I whirl around and level a glare at the three of them. Kennedy’s smirk sags.

“Can I help you?” I say in my most bored voice. The last thing I want is for them to know I care.

Park, of course, sinks back against the lockers, pretending she’s not involved, letting her straight, shiny black hair curtain her face. She’s terrible at confrontation. Kennedy rolls her eyes. And Brooke . . . well, her red-painted lips tremble like I’m the one who did something wrong.

“Alice,” Brooke says softly, like she’s about to get into things--things that I would much prefer never to get into, thank you very much. I force myself to meet her eyes, and it’s only then that I notice what she’s wearing. I glance around at the other kids in the hall and confirm that, yup--everyone is wearing them. Except for me.

Costumes. Because today is Halloween. Great. My reentrance to social life at Castle Cove High School is already crashing and burning.

Brooke and Kennedy and Park are dressed as bloody cheerleaders. How original. The three of them are decked out in short blue-and-white pleated skirts, hair curled to perfection, blood all over their clothing but none on their faces. Wouldn’t want to actually commit to the costume too much and mess up their makeup.

I, on the other hand, look foolish. I am the only person in this hallway--perhaps the entire school--who is not dressed to the nines in a costume.

As if I needed yet another reminder about how I no longer fit in, the universe apparently decided to make that fact explicit. I clear my face of emotion, toss my hair over my shoulder, and unlock my locker door. I know everyone is watching. Waiting to see what I’ll do. If I’ll react.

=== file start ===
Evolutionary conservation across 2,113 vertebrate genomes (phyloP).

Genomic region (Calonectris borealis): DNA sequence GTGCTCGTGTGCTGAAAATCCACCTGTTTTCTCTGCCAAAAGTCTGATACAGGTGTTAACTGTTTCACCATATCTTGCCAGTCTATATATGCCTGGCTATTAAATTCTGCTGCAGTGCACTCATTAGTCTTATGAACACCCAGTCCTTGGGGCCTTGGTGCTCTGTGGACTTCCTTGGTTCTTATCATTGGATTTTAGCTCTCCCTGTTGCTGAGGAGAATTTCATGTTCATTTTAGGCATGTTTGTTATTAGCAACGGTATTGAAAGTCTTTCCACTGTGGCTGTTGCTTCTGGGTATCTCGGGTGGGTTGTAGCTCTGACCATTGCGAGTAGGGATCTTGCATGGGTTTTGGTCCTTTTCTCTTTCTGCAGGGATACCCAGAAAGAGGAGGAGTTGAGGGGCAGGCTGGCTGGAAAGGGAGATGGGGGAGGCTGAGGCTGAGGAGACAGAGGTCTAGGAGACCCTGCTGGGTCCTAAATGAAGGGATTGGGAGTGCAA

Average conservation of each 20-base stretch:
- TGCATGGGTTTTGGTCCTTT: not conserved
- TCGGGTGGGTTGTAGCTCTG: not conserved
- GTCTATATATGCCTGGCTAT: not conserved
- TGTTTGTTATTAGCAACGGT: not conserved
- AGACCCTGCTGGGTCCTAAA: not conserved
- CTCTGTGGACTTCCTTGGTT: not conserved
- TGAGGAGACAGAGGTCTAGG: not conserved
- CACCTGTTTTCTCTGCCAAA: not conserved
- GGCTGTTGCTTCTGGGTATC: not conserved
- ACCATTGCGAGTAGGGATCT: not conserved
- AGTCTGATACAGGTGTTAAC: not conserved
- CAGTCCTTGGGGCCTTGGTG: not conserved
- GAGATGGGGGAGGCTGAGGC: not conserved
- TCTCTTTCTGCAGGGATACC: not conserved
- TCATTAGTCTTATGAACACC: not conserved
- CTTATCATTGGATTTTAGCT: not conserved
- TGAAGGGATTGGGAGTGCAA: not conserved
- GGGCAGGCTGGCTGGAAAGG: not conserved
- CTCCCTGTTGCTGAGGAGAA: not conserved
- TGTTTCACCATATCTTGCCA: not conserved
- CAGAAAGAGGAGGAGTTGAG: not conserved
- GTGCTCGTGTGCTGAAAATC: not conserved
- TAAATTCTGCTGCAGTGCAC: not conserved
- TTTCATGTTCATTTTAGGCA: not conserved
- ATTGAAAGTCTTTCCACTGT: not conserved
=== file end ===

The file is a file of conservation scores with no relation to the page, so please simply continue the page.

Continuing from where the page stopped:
But I won’t.

Because I don’t care.

 

I’m struggling to stay awake in third-period math when the door to the classroom swings open and some freshman child pops his head in, face flushing as every head swivels in his direction simultaneously.

“Uh,” he says, voice cracking. “Uh, sorry. I have a note?” He hurries over to Ms. Hollister and holds it out to her, but before she can take it, the paper slips from between his fingers and floats to the ground. The kid flushes an even brighter shade of red as he scrambles to grab it before it hits the linoleum floor. “Sorry, sorry. Here,” he mutters, and thrusts it into Hollister’s hand, then darts out of the room. What a production. At least it stopped Hollister’s droning about pre-calc.

Hollister opens the note and reads it, and then her gaze falls squarely on me.

“Alice,” she says in her nasally voice, fingering the oddly expensive-looking necklace she’s wearing. My back stiffens. Three hours back at school, and I’m already in trouble? Good lord, I’ve barely had time to pee. “You’re wanted in Ms. Westmacott’s office.”

My stomach sinks. I’m not in trouble. It’s much, much worse than that.

I’m being called to the guidance counselor’s office.

 

I knock softly on the door, hoping against hope that maybe Ms. Westmacott won’t be there. But almost immediately I hear an overeager “Yes?”

I’ve never had the displeasure of being inside Westmacott’s office before, but I’ve heard rumors. When I push the door open, I see all of them are true. She truly does have her name spelled out in gigantic gold sparkly letters on the wall behind her desk. There really is a bulletin board on the wall called the Feelings Board. And that corner that everyone talks about? The one set up with the beanbags so she can have “jam sessions” with students?

That’s a real thing, too.

No wonder Brooke didn’t want her dad to marry this lady.

“Hello!” she cries. “Come in!” She waves me in, and I comply, mostly because I don’t have a choice. “Shall we sit over there?” She motions to the beanbags.

Um, no. “My . . . knees are bad,” I lie. There is no way I am sitting on a beanbag. “The chair is fine.” I take a seat before she can protest.

After a moment’s hesitation, she slides into her chair, folds her hands on the desk, and leans forward.